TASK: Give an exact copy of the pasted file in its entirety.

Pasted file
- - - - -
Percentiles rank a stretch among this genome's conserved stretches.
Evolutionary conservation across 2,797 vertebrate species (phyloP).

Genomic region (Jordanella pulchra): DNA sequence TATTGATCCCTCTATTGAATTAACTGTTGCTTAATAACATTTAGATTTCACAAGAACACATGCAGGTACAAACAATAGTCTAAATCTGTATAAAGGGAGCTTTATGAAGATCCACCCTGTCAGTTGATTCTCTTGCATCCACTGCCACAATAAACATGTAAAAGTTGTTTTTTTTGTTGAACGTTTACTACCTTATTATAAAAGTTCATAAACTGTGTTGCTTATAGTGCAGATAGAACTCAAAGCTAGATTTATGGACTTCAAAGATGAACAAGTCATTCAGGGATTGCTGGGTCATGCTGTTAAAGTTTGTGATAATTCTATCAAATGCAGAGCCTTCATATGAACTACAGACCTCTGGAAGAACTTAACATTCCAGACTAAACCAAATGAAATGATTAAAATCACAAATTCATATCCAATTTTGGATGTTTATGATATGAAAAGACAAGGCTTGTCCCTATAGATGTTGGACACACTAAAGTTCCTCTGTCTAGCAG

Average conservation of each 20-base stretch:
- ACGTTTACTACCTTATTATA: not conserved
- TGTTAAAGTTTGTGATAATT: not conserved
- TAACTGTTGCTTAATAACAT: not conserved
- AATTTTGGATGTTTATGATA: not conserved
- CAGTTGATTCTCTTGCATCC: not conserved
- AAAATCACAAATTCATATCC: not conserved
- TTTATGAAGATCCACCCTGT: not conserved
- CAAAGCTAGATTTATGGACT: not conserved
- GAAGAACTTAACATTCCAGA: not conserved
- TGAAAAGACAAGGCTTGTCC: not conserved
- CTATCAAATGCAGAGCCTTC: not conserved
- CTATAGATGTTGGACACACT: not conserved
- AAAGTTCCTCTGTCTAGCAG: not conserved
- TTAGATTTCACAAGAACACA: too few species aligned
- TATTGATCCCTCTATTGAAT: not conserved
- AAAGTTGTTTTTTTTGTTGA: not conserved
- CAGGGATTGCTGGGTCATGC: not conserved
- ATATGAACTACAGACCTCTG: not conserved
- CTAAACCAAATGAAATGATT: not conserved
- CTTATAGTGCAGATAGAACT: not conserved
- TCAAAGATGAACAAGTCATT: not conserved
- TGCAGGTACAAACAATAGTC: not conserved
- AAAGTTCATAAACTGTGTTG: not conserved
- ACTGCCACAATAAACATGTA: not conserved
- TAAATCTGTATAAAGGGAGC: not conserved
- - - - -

Percentiles rank a stretch among this genome's conserved stretches.
Evolutionary conservation across 2,797 vertebrate species (phyloP).

Genomic region (Jordanella pulchra): DNA sequence TATTGATCCCTCTATTGAATTAACTGTTGCTTAATAACATTTAGATTTCACAAGAACACATGCAGGTACAAACAATAGTCTAAATCTGTATAAAGGGAGCTTTATGAAGATCCACCCTGTCAGTTGATTCTCTTGCATCCACTGCCACAATAAACATGTAAAAGTTGTTTTTTTTGTTGAACGTTTACTACCTTATTATAAAAGTTCATAAACTGTGTTGCTTATAGTGCAGATAGAACTCAAAGCTAGATTTATGGACTTCAAAGATGAACAAGTCATTCAGGGATTGCTGGGTCATGCTGTTAAAGTTTGTGATAATTCTATCAAATGCAGAGCCTTCATATGAACTACAGACCTCTGGAAGAACTTAACATTCCAGACTAAACCAAATGAAATGATTAAAATCACAAATTCATATCCAATTTTGGATGTTTATGATATGAAAAGACAAGGCTTGTCCCTATAGATGTTGGACACACTAAAGTTCCTCTGTCTAGCAG

Average conservation of each 20-base stretch:
- ACGTTTACTACCTTATTATA: not conserved
- TGTTAAAGTTTGTGATAATT: not conserved
- TAACTGTTGCTTAATAACAT: not conserved
- AATTTTGGATGTTTATGATA: not conserved
- CAGTTGATTCTCTTGCATCC: not conserved
- AAAATCACAAATTCATATCC: not conserved
- TTTATGAAGATCCACCCTGT: not conserved
- CAAAGCTAGATTTATGGACT: not conserved
- GAAGAACTTAACATTCCAGA: not conserved
- TGAAAAGACAAGGCTTGTCC: not conserved
- CTATCAAATGCAGAGCCTTC: not conserved
- CTATAGATGTTGGACACACT: not conserved
- AAAGTTCCTCTGTCTAGCAG: not conserved
- TTAGATTTCACAAGAACACA: too few species aligned
- TATTGATCCCTCTATTGAAT: not conserved
- AAAGTTGTTTTTTTTGTTGA: not conserved
- CAGGGATTGCTGGGTCATGC: not conserved
- ATATGAACTACAGACCTCTG: not conserved
- CTAAACCAAATGAAATGATT: not conserved
- CTTATAGTGCAGATAGAACT: not conserved
- TCAAAGATGAACAAGTCATT: not conserved
- TGCAGGTACAAACAATAGTC: not conserved
- AAAGTTCATAAACTGTGTTG: not conserved
- ACTGCCACAATAAACATGTA: not conserved
- TAAATCTGTATAAAGGGAGC: not conserved